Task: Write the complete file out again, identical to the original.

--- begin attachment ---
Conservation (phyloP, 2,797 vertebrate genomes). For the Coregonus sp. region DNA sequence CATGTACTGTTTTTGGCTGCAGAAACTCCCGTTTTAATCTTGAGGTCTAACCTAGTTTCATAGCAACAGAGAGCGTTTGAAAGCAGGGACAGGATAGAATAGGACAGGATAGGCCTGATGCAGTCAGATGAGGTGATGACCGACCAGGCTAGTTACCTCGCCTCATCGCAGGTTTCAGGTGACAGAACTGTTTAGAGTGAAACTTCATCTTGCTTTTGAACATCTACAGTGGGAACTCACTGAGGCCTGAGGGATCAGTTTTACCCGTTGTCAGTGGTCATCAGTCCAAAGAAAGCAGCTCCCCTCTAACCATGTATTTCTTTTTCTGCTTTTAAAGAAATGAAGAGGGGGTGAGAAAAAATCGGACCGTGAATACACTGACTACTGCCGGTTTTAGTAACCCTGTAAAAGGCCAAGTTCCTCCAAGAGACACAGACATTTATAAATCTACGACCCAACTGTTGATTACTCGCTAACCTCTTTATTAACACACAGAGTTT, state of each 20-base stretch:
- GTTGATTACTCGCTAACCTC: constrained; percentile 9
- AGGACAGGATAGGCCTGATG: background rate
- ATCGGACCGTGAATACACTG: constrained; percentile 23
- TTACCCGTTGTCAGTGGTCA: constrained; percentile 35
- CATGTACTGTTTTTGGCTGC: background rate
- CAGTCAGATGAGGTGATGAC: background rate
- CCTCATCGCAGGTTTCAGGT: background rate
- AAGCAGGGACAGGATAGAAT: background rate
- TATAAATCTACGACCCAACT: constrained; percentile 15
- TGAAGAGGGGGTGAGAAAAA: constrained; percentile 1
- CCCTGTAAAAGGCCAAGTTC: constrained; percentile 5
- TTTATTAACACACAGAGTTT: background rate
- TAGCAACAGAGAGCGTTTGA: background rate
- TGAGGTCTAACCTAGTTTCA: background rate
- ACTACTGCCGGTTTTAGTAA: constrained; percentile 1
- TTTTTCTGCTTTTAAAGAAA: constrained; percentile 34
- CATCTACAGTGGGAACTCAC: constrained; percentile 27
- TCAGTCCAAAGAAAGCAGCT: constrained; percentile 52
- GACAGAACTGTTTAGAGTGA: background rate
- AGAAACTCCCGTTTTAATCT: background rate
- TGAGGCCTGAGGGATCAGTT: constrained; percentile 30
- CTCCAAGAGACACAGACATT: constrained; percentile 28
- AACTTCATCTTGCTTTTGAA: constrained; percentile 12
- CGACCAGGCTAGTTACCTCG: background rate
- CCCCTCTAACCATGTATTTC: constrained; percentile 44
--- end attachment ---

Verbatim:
Conservation (phyloP, 2,797 vertebrate genomes). For the Coregonus sp. region DNA sequence CATGTACTGTTTTTGGCTGCAGAAACTCCCGTTTTAATCTTGAGGTCTAACCTAGTTTCATAGCAACAGAGAGCGTTTGAAAGCAGGGACAGGATAGAATAGGACAGGATAGGCCTGATGCAGTCAGATGAGGTGATGACCGACCAGGCTAGTTACCTCGCCTCATCGCAGGTTTCAGGTGACAGAACTGTTTAGAGTGAAACTTCATCTTGCTTTTGAACATCTACAGTGGGAACTCACTGAGGCCTGAGGGATCAGTTTTACCCGTTGTCAGTGGTCATCAGTCCAAAGAAAGCAGCTCCCCTCTAACCATGTATTTCTTTTTCTGCTTTTAAAGAAATGAAGAGGGGGTGAGAAAAAATCGGACCGTGAATACACTGACTACTGCCGGTTTTAGTAACCCTGTAAAAGGCCAAGTTCCTCCAAGAGACACAGACATTTATAAATCTACGACCCAACTGTTGATTACTCGCTAACCTCTTTATTAACACACAGAGTTT, state of each 20-base stretch:
- GTTGATTACTCGCTAACCTC: constrained; percentile 9
- AGGACAGGATAGGCCTGATG: background rate
- ATCGGACCGTGAATACACTG: constrained; percentile 23
- TTACCCGTTGTCAGTGGTCA: constrained; percentile 35
- CATGTACTGTTTTTGGCTGC: background rate
- CAGTCAGATGAGGTGATGAC: background rate
- CCTCATCGCAGGTTTCAGGT: background rate
- AAGCAGGGACAGGATAGAAT: background rate
- TATAAATCTACGACCCAACT: constrained; percentile 15
- TGAAGAGGGGGTGAGAAAAA: constrained; percentile 1
- CCCTGTAAAAGGCCAAGTTC: constrained; percentile 5
- TTTATTAACACACAGAGTTT: background rate
- TAGCAACAGAGAGCGTTTGA: background rate
- TGAGGTCTAACCTAGTTTCA: background rate
- ACTACTGCCGGTTTTAGTAA: constrained; percentile 1
- TTTTTCTGCTTTTAAAGAAA: constrained; percentile 34
- CATCTACAGTGGGAACTCAC: constrained; percentile 27
- TCAGTCCAAAGAAAGCAGCT: constrained; percentile 52
- GACAGAACTGTTTAGAGTGA: background rate
- AGAAACTCCCGTTTTAATCT: background rate
- TGAGGCCTGAGGGATCAGTT: constrained; percentile 30
- CTCCAAGAGACACAGACATT: constrained; percentile 28
- AACTTCATCTTGCTTTTGAA: constrained; percentile 12
- CGACCAGGCTAGTTACCTCG: background rate
- CCCCTCTAACCATGTATTTC: constrained; percentile 44